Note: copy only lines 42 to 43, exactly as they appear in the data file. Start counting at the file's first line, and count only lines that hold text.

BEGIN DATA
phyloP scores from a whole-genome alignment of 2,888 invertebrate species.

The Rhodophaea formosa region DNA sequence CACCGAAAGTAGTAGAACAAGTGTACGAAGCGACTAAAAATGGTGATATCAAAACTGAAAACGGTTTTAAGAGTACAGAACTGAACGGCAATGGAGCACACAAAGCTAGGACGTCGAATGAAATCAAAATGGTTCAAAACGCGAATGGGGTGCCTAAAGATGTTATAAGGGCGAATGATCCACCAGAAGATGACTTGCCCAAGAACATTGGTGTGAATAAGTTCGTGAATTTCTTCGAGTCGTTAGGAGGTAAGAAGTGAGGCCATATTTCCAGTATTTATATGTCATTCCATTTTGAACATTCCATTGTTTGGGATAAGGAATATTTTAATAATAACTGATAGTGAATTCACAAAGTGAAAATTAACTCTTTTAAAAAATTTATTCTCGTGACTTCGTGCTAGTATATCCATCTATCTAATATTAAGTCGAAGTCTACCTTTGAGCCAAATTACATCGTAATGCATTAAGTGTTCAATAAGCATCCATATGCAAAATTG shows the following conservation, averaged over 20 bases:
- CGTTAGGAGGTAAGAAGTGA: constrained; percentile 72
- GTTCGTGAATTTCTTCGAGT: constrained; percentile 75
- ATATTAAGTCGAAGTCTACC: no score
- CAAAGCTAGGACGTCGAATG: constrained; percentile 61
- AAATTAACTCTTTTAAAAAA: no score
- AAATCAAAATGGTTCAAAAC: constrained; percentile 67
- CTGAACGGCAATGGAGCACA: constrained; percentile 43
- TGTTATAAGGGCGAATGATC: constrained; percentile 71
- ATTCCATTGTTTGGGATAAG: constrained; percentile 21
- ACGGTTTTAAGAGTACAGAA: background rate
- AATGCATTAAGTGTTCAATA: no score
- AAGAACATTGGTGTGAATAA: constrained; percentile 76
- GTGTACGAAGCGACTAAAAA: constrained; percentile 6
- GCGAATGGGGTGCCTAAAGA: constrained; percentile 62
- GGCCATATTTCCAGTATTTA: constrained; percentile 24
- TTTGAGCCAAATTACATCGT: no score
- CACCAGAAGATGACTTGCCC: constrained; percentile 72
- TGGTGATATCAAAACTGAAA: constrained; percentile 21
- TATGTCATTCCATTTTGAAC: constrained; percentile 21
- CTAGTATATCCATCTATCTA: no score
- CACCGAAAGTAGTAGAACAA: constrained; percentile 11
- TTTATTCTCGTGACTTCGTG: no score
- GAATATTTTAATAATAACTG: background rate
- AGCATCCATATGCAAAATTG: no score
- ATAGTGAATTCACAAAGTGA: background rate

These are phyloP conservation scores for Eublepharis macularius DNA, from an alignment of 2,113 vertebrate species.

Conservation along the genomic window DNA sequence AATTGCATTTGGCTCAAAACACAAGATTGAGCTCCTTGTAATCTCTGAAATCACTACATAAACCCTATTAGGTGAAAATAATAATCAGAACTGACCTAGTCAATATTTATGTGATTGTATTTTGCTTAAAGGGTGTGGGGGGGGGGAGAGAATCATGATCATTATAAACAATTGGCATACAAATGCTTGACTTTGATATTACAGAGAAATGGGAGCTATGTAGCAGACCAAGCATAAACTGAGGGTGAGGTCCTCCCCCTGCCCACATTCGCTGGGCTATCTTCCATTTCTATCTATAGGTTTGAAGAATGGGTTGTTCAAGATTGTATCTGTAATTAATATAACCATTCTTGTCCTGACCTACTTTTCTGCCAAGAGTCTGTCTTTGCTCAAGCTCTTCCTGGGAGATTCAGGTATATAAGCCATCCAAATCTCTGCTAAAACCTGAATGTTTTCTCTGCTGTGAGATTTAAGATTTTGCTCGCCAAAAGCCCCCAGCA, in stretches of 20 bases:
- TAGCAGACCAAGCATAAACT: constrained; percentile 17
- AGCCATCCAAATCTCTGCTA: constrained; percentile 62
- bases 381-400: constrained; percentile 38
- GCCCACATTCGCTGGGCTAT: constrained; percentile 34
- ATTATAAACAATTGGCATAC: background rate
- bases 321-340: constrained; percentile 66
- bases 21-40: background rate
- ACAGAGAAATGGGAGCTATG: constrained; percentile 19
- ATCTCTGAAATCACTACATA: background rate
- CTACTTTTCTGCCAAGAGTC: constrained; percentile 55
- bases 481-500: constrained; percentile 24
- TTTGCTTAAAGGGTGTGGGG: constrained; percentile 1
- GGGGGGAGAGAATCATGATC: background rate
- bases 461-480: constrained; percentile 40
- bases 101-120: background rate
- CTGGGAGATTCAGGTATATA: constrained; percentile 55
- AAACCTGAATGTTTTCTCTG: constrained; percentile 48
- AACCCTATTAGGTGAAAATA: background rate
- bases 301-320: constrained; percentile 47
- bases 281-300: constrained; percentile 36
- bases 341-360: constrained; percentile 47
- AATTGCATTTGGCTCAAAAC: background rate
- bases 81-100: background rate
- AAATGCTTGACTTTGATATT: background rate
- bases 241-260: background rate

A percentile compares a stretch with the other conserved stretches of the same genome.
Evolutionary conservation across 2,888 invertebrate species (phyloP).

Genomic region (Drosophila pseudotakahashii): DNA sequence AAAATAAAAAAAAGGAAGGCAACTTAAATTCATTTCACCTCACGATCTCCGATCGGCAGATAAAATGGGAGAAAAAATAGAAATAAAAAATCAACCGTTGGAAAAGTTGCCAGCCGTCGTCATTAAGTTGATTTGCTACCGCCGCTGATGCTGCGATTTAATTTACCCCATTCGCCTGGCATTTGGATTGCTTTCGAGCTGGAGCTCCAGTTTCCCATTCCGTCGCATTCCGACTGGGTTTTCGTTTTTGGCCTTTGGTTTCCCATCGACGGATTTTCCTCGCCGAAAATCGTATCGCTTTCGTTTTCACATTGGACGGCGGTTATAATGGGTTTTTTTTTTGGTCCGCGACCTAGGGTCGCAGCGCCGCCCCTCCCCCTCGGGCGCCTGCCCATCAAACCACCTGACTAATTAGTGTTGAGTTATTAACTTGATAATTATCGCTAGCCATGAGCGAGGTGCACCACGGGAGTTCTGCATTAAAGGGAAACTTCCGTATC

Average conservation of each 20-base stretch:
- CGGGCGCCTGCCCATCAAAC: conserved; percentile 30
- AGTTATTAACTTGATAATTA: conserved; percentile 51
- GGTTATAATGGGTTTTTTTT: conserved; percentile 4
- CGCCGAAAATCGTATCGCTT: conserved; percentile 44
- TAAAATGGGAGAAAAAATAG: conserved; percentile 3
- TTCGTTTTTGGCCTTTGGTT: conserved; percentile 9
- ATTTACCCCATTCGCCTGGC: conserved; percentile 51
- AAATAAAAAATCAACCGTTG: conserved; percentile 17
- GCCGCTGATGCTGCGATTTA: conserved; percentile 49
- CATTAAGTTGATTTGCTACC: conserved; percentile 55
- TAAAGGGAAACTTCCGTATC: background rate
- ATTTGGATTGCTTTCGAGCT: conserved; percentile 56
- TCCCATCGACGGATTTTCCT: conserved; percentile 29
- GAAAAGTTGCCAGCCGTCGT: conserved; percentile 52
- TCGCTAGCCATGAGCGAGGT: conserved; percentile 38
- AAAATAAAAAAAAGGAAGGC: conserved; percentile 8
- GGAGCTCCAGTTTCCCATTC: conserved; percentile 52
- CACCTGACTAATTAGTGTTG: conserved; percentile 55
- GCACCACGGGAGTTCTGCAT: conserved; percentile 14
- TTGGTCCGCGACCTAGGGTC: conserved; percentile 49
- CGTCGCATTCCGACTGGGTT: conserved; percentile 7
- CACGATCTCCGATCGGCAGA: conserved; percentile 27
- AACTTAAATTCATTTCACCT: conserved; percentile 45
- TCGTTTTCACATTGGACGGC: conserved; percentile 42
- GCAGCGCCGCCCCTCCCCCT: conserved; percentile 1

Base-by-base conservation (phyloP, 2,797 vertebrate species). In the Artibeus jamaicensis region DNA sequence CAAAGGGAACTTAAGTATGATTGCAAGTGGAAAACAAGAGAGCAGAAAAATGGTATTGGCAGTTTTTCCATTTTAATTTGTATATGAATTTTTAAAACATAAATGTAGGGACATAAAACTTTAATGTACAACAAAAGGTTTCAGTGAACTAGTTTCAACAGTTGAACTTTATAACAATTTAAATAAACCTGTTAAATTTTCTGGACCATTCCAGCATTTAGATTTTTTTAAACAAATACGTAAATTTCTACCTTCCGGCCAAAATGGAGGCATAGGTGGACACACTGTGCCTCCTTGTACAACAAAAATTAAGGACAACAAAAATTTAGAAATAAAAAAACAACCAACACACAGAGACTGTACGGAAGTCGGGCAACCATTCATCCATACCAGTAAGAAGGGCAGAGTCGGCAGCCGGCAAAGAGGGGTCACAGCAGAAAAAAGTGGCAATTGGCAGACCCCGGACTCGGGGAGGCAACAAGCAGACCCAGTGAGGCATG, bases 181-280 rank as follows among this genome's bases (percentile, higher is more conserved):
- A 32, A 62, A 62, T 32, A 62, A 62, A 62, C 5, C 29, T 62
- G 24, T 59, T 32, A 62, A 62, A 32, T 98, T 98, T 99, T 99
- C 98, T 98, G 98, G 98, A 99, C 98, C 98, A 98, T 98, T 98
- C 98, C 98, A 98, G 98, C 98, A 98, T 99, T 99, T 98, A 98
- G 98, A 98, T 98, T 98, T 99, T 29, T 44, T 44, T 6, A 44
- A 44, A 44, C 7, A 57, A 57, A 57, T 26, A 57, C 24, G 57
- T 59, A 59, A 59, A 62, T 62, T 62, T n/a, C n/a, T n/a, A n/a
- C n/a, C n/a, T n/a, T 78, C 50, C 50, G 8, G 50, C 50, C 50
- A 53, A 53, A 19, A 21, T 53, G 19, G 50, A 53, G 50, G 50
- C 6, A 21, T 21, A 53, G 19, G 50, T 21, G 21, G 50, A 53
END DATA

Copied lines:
- GGGGGGAGAGAATCATGATC: background rate
- bases 461-480: constrained; percentile 40